Well, two weeks ago I bought this fixed-gear bike and although it was my first time buying one of its kind, I considered it was cheap.

Problem here is that when I tried to search for any clue of the brand... oh surprise, there's no brand!

I was told that it was a pure cycle fixed bike, but I realized that it was painted over and the only thing that I have is a serial number that throws no information when I search it on the web.

Should I invest my money in add the front brake? And also all of the details that it has? (Bad paint job, change relatively new wheels, fight the rust that is forming in the gear?)

I paid $80 USD. And I bought it mostly because I wanted to have a fixed bike and to start learning to repair bikes. Could I sell it for more than the final price that will cost to me?

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  • 6
    Welcome to SE Bicycles. We consider valuation questions off topic because they are of very limited use. Your bike is valued by you at $80 US because you paid that much for it. Re the brakes, if the laws in your location requires two independent braking systems then you should fit one that works. If you're having buyer's remorse, then go ride it more. If you don't like it after a month, relist it on CL or ebay or whatever and take what you get for it.
    – Criggie
    May 2 '17 at 1:28
  • 3
    As you are a novice fixie rider, I suggest you add the brake. It may not be give the hip, clean line, babe pulling, macho look you are after, but the end result of losing footing from pedals at high speed won't either.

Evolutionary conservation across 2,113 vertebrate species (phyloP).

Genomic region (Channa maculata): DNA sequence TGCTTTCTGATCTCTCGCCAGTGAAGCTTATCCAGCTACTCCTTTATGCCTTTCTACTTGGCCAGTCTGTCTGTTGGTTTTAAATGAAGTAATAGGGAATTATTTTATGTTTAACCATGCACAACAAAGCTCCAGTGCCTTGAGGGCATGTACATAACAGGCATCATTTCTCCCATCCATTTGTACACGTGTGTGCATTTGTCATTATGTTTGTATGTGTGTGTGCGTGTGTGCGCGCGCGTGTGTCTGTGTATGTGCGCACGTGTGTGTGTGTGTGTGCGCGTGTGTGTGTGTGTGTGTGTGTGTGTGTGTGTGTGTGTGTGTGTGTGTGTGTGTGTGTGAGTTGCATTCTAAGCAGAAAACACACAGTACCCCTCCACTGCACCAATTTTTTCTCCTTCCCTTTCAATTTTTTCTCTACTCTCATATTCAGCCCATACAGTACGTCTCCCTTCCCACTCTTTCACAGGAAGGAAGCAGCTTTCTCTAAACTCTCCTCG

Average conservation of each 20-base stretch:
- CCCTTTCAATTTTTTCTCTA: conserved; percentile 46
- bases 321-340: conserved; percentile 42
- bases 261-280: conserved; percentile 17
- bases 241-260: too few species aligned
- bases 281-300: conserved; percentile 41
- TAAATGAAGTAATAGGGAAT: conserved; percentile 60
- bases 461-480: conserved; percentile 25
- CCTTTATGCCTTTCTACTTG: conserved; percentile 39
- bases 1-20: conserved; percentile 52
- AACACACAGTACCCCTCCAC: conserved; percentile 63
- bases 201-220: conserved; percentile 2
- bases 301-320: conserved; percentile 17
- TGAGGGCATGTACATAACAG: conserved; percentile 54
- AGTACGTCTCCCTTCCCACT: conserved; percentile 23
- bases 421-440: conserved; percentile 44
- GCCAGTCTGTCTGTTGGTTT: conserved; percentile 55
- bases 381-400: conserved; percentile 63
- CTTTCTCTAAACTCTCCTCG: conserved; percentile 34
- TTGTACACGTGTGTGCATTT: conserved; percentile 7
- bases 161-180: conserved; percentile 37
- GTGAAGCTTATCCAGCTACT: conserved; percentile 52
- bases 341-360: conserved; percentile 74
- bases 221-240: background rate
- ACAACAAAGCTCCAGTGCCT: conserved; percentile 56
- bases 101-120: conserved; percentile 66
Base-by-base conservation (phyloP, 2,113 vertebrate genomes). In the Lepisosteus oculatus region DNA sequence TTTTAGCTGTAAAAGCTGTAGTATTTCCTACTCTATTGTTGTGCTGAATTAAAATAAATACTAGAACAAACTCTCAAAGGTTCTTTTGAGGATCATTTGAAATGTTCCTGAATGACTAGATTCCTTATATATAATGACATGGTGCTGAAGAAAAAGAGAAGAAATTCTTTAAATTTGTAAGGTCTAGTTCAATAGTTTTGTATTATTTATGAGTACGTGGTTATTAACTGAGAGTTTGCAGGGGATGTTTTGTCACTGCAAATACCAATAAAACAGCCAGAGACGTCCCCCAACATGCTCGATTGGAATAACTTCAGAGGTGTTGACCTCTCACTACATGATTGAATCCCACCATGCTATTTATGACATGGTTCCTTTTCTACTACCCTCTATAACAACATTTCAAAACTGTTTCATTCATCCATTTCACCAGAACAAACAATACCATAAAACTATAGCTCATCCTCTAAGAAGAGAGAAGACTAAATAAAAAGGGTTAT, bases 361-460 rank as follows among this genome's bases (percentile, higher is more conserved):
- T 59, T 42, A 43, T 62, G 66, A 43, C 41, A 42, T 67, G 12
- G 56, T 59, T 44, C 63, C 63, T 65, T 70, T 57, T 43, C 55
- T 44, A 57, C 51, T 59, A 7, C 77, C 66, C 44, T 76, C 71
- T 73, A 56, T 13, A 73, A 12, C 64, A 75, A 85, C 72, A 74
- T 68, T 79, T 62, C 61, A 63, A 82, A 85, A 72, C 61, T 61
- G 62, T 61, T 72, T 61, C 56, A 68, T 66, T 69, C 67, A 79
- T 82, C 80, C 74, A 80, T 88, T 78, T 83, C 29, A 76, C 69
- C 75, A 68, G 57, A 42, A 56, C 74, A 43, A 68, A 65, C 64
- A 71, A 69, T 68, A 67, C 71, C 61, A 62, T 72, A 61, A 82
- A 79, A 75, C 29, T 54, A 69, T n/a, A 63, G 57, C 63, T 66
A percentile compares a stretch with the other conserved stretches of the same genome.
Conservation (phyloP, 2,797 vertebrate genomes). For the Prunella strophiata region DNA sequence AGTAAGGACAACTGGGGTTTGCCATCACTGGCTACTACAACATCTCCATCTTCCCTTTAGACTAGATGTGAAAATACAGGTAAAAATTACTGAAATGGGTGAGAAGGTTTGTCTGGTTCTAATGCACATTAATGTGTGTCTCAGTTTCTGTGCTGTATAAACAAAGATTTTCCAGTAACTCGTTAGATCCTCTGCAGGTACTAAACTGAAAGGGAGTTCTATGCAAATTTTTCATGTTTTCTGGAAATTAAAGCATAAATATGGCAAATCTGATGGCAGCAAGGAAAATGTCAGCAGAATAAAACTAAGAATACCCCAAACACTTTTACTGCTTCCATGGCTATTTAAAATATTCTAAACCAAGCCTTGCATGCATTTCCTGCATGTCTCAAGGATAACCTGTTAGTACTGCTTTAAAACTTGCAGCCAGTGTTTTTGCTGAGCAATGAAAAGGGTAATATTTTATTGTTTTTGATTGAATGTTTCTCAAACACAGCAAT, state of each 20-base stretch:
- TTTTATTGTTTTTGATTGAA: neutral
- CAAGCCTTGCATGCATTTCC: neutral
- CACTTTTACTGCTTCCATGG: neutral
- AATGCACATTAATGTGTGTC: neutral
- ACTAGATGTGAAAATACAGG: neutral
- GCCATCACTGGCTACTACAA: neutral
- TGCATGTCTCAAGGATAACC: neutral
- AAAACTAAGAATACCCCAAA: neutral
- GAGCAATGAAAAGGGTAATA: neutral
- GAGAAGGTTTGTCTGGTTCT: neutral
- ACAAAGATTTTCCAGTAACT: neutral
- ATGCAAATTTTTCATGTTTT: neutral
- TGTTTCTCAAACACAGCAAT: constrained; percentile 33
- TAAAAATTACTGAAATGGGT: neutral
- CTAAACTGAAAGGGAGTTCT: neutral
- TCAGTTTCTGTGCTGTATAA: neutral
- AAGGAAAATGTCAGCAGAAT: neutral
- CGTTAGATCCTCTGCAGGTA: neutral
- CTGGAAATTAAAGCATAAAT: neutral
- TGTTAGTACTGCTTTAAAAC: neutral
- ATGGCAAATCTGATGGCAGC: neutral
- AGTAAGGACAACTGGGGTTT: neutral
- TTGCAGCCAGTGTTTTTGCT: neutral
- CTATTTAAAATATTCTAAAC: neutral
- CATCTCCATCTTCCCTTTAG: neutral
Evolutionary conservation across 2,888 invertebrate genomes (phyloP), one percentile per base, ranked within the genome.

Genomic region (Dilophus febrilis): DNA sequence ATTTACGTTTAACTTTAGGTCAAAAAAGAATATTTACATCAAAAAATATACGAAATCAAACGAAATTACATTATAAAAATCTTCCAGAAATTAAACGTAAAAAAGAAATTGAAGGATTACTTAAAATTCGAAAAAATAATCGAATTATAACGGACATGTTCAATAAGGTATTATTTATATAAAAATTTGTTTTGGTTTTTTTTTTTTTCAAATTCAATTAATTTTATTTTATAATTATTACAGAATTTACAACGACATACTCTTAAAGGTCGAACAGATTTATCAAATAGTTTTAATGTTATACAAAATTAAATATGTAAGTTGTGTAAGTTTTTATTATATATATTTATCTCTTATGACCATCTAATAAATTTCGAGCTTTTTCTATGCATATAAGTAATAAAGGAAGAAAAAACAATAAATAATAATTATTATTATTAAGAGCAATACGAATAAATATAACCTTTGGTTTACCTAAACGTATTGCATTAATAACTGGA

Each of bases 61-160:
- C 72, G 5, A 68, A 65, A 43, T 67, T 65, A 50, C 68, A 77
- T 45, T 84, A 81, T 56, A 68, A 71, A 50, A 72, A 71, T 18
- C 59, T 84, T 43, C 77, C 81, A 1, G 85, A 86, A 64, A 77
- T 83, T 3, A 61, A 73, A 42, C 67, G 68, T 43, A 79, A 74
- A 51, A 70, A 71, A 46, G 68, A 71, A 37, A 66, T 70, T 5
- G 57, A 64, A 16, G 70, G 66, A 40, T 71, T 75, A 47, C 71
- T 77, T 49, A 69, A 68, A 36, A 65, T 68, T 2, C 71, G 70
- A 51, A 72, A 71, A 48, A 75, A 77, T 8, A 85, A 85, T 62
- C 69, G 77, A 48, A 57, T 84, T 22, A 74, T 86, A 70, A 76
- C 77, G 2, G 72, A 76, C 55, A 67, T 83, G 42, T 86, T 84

– mattnz
    May 2 '17 at 2:28
  • 4
    But bruised and bleeding ankles and shins from pedals flying around at high speed are so hip! :-)
    – RoboKaren
    May 2 '17 at 6:01
  • 5
    Public service announcement: Cheap and shoddy paint over everything recognizable equals obviously stolen.
    – ojs
    May 2 '17 at 16:40
  1. Yes, add the brake - as others have said, it might not be 'cool' but you'll end up being much more confident on it knowing you can stop it quickly. I also can't work out if you have foot retention or not from the picture, but even with a brake I'd highly recommend some kind of foot retention, and if you ride brakeless you are pretty much unable to stop at all without it.

  2. If you like it and it fits, keep it. If you don't really like it, or it doesn't fit then it doesn't sound like you'll lose too much by selling it.

I'd get a brake on it and make sure it's serviceable then ride it for a while and see how you like it. Riding fixed takes some getting used to, so get some miles in before making your mind up!

  • 1
    The cool factor is irrelevant if the bike requires two brakes by local law. :)
    – Criggie
    May 2 '17 at 7:50

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